Updated 1pm with Identity Malta comment
Out of a job for months, a young Indian man uploads a post on a Facebook page for expats in Malta in one last desperate attempt at securing gainful employment in Europe.
He soon receives a message from someone claiming they work in the catering industry in Malta and that a recruitment agency here can get them the necessary employment permits.
But this will come at a price tag of €4,280.
The first €280 will have to be settled as soon as he receives an email from Identity Malta that the agency has submitted their application.
A sum of €1,500 will go to the agency’s lawyer on sending in his CV, an experience letter and a copy of his passport, while a further €1,000 will have to be wired as soon as he receives the approval letter from Identity Malta.
The remaining €1,500 will be handed over once the visa is issued and the third-country national is in Malta.
This is the typical scenario dozens of prospective employees have recounted with leading expat community members Tom Skjønsberg and Patricia Graham, who, for years, have been guiding third-country nationals on how to apply for a work permit in Malta.
Identity Malta charges just €280.50 for each application.
But agencies are charging anything from €1,500 to €5,000 per application for a work permit in food delivery, catering, care, cleaning and other low-paying jobs, they tell Times of Malta.
For several months, and increasingly over the past few weeks, they have been relentlessly warning prospective applicants not to “fall” for such recruitment agencies.
Graham and Skjønsberg have noticed that the increase in the number of people resorting to such agencies coincided with reported delays at Identity Malta.
“Prospective workers are being promised their application will get fast-tracked if they pay thousands to these agencies. They have tried to apply the ‘regular’ way but can’t seem to get past the Identity Malta and visa facilitation services interview hurdles.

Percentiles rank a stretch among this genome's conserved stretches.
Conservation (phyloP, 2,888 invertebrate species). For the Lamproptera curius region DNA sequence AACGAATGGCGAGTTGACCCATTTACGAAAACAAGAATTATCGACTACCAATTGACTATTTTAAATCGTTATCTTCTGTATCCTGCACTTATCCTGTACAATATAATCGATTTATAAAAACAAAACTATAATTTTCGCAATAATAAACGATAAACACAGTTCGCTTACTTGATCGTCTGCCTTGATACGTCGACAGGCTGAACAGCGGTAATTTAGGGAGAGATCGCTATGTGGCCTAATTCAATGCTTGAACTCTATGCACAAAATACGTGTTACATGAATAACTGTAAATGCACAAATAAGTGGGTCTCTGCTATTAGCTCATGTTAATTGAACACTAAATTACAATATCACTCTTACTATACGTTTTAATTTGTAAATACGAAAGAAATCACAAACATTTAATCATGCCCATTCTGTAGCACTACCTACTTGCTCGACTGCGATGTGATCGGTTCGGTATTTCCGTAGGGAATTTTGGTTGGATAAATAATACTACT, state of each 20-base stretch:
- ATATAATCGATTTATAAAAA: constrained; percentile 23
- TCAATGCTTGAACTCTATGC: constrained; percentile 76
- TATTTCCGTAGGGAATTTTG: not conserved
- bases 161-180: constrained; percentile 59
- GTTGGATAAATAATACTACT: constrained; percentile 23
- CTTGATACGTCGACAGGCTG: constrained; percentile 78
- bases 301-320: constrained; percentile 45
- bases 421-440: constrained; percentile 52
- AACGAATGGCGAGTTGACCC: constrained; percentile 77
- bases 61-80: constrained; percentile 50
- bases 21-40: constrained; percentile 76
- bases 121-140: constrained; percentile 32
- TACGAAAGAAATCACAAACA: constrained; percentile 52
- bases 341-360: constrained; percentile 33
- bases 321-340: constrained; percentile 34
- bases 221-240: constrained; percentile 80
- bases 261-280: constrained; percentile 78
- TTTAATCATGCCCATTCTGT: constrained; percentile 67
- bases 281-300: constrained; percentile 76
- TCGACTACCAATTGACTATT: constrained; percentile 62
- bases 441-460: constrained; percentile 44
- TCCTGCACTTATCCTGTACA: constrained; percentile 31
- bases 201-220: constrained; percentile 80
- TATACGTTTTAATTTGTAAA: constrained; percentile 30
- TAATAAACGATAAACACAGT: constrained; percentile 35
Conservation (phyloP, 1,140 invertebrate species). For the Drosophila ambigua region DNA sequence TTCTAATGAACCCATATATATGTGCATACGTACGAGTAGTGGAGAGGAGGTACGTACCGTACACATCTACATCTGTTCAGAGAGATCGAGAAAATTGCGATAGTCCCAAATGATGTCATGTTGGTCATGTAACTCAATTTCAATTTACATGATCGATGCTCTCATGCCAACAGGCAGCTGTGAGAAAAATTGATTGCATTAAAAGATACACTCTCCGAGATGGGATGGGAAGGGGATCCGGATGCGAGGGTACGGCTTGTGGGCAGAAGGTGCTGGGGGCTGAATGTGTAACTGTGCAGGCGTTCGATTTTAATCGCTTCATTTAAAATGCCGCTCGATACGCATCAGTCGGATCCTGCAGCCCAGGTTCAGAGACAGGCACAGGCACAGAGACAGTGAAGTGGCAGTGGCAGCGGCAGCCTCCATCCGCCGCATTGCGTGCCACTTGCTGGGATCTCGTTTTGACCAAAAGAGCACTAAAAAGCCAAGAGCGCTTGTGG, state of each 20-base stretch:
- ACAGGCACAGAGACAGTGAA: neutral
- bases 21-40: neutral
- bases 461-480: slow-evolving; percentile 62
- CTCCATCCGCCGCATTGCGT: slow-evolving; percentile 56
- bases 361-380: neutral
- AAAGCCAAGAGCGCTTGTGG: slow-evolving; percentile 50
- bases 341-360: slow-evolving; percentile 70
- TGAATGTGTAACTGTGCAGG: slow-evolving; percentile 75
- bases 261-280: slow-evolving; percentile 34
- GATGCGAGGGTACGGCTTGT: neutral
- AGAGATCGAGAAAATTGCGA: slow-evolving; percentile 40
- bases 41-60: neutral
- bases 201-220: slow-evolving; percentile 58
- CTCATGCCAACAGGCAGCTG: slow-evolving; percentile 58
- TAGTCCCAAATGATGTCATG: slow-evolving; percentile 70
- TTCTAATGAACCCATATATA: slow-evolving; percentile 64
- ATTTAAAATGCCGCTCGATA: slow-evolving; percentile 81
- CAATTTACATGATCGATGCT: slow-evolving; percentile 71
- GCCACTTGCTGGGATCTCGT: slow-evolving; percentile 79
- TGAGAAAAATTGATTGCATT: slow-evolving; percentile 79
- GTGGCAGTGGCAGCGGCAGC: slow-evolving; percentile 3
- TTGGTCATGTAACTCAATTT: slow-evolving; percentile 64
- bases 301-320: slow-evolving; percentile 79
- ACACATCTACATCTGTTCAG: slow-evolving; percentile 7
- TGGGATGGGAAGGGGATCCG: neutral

“Suddenly, if they fork out thousands to these agencies, the interview appointments become available,” Graham told Times of Malta.
Skjønsberg, one of the people who runs the Expats Malta page, said that, from what prospective applicants have told him, agencies usually ask for a percentage of the money upfront either through an intermediary or a bank transfer.
The remaining is paid in cash once they arrive in Malta.
“We noticed an increase in delays at Identity Malta in late 2019, then, through 2020, we figured it was just because of COVID but then it got progressively worse… this year it has been horrendous.
“The delays, for some reason, have coincided with the increase of recruits coming through agencies charging thousands. However, the agencies don’t seem to have these delay issues.”
When Times of Malta spoke to prospective applicants, one man, who spoke on condition of anonymity, said he was bound to pay the requested €4,000.
“I have not paid any money yet but I will if it transpires that they are genuine because in India people are taking €10,000 for Malta, so I think €4,000 is little, in comparison,” he said.
And when one other man asked on Expats Malta whether he was being ripped off, as one recruitment agency had asked for €5,500 to obtain the working permits, he received a call from the agency and was asked to delete the post.
He was also asked to send an apology by email. The same agency also asked Skjønsberg to remove the post as it was “damaging” for the company.
'ID Malta has no connection with agencies'
Identity Malta on Monday said it had no involvement with, or any connection to, any of these agencies' operations, or the fees requested from prospective third-country national workers.
The agency said it charges a single processing fee of €280.50 for the issuance of a Single Permit.
"Identity Malta Agency strives to safeguard national security while delivering timely and effective services to all of its clients.
"Each Single Permit application submitted, by any prospective foreign employee, is vetted and rigorously checked by both Identity Malta and other stakeholders. Identity Malta Agency does not offer a fast-track service and Single Permit applications are processed in accordance with procedures established by Identity Malta Agency and its stakeholders," it said.
It reiterated that the average processing time for an application stood at between eight and 10 weeks, which it said was well within the four-month processing time stipulated by EU Directive 2011/98/EU.